Why I’m No Longer Talking to White People About Race


Read 21/02/2018-28/02/2018

Rating: 5 stars

Wow, this book. I’d heard it was good. I didn’t expect it to be this good. Continue reading


Six Degrees of Separation – from The No.1 Ladies’ Detective Agency to The Mill on the Floss


I’m sitting in a freezing cold departure area (I can’t dignify it by calling it a lounge) at Dublin Airport, waiting for my connecting flight home. The café, which is more of a hot beverage kiosk, is closed. There is a pillar that invites travellers to use three smiley face buttons to express your satisfaction with the facilities. I might warm myself up by hammering on the red sad face button later.

Meanwhile, to pass the time, I thought I’d do this month’s Six Degrees of Separation. Continue reading

21st-Century Yokel


Read 28/12/2017-02/01/2018

Rating: 4 stars

I’ve been reading Tom Cox’s nature writing for a while now, first through his columns in The Guardian and more recently via his website. He’s an interesting writer. He writes about nature in a way that makes sense to me. It’s difficult to describe, but it has to do with nature being entwined into life rather than held at bay and experienced for leisure. His writing style reminds me of W G Sebald. He’s whimsical without it being a pose.

I pledged for his latest book on Unbound. I haven’t read any of his other books, despite four of them being about his life with a clowder of cats and me being the sort of person who has to stop to say hello to any cat I encounter. 21st-Century Yokel, though, seemed the kind of book about nature, folklore, understanding the place where you live, walking, landscape, myth, and sheep cuddling that I’d been waiting for. Continue reading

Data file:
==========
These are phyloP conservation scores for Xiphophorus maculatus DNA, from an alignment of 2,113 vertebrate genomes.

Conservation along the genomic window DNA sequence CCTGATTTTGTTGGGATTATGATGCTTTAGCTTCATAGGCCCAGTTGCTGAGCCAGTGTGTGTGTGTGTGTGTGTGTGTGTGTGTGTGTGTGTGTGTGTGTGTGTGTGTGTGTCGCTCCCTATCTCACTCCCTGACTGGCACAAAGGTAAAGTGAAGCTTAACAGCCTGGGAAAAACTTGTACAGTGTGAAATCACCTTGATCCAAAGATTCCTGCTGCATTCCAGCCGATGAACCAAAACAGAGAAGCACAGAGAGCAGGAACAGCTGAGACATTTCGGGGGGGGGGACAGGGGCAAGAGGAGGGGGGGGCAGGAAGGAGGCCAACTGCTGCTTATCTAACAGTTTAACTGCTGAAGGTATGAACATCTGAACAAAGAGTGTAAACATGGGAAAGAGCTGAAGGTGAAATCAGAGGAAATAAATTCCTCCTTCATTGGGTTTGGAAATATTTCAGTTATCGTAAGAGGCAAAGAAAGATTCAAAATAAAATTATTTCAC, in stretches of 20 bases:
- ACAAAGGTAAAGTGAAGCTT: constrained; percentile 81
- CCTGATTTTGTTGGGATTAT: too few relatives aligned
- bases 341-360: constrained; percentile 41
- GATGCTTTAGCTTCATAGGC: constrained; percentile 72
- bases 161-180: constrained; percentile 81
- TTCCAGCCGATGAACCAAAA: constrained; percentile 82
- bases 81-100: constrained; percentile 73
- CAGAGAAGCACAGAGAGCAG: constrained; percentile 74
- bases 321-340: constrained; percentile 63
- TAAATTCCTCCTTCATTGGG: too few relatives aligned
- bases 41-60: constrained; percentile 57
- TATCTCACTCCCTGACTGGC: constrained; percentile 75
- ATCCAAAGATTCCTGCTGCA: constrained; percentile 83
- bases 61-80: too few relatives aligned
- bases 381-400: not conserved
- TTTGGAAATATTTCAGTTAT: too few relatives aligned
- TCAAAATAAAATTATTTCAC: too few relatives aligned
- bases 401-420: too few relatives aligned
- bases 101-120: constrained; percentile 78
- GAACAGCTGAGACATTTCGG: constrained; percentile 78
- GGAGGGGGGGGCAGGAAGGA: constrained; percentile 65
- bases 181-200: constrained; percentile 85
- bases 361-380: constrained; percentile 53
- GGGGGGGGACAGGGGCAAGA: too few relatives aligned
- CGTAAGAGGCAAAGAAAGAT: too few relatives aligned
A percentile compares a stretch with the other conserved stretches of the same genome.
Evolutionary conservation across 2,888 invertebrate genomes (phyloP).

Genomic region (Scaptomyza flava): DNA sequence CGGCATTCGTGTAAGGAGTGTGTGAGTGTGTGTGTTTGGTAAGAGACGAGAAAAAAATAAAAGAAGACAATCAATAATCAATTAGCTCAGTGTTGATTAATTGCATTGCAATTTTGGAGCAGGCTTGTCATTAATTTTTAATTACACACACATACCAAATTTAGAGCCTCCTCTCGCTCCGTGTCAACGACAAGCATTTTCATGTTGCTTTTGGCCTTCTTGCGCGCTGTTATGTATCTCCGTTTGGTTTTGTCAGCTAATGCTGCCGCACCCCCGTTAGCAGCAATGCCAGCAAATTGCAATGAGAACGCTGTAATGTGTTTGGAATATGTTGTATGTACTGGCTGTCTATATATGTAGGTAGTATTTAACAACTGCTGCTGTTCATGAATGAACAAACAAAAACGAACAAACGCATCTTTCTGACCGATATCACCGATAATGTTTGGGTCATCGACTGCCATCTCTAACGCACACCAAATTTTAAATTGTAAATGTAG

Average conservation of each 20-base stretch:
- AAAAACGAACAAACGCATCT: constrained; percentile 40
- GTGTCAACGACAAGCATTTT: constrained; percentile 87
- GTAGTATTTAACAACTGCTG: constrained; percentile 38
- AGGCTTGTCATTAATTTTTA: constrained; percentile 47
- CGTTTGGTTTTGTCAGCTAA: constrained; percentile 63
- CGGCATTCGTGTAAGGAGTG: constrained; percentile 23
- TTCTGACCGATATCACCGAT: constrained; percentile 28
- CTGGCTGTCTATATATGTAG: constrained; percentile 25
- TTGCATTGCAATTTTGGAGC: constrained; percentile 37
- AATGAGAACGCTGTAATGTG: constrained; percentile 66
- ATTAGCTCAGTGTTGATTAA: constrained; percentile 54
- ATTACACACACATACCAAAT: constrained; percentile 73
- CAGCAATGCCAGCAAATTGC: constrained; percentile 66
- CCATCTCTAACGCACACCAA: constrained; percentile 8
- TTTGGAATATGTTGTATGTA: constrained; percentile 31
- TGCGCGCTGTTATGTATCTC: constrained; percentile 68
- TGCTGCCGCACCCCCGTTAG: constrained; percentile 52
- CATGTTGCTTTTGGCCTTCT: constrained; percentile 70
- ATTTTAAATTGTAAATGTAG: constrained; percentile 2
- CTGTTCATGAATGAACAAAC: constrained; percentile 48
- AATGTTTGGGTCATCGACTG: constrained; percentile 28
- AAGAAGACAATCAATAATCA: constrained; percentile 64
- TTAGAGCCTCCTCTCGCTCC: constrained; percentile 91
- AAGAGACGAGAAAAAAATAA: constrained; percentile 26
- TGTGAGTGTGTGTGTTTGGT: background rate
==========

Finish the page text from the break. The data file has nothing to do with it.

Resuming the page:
Wrong About Japan


Read 20/09/2017-22/09/2017

Rating: 4 stars

My husband noticed this on the non-fiction shelves in the library. I like Peter Carey’s novels, and a memoir of how he and his teenage son became captivated by manga and anime and travelled to Tokyo to meet artists and directors in each industry sounded interesting. Continue reading


Never Any End to Paris


Read 17/07/2017-20/07/2017

Rating: 4 stars

Read for the Reader’s Room Read Around the World Challenge: Spain

The Enrique Vila-Matas of Never Any End to Paris, who both is and isn’t the novelist Enrique Vila-Matas, is convinced that he grows to resemble Ernest Hemingway more every day. Nobody else agrees with him, least of all his wife, most of all the organisers of a Hemingway Lookalike contest in Key West. Like the novelist, the book’s Vila-Matas has been obsessed with Hemingway since he read A Moveable Feast as a teenager. In his 20s, he moved to Paris to try to absorb some of what inspired Hemingway. Never Any End to Paris is Vila-Matas looking back on those youthful days. Continue reading


Born a Crime


Read 22/03/2017-24/03/2017

Rating: 4 stars

Read for The Reader’s Room March Madness Challenge

When this book came up as one of the Reader’s Room March Madness Challenge reads, the description interested me. I didn’t know who Trevor Noah was. I learned that he’s the current host of The Daily Show, but I was more interested in the description of his birth being a crime. Continue reading


We Should All Be Feminists


Read 26/02/2017

Rating: 4 stars

This is an essay in book form, a modified version of a TED talk given by Chimamanda Ngozi Adichie in 2012. It’s less than 50 pages long, but it packs a punch.

The event at which Adichie was speaking in 2012 aimed to challenge and inspire Africans and friends of Africa to think differently. In Nigerian culture, Adichie’s culture, being a strong independent woman is frowned upon. In her talk, Adichie identifies the different ways in which women are kept down in Nigerian society. I recognised some of those ways in my own culture, despite the fact that women were supposedly emancipated a century ago in Britain. Continue reading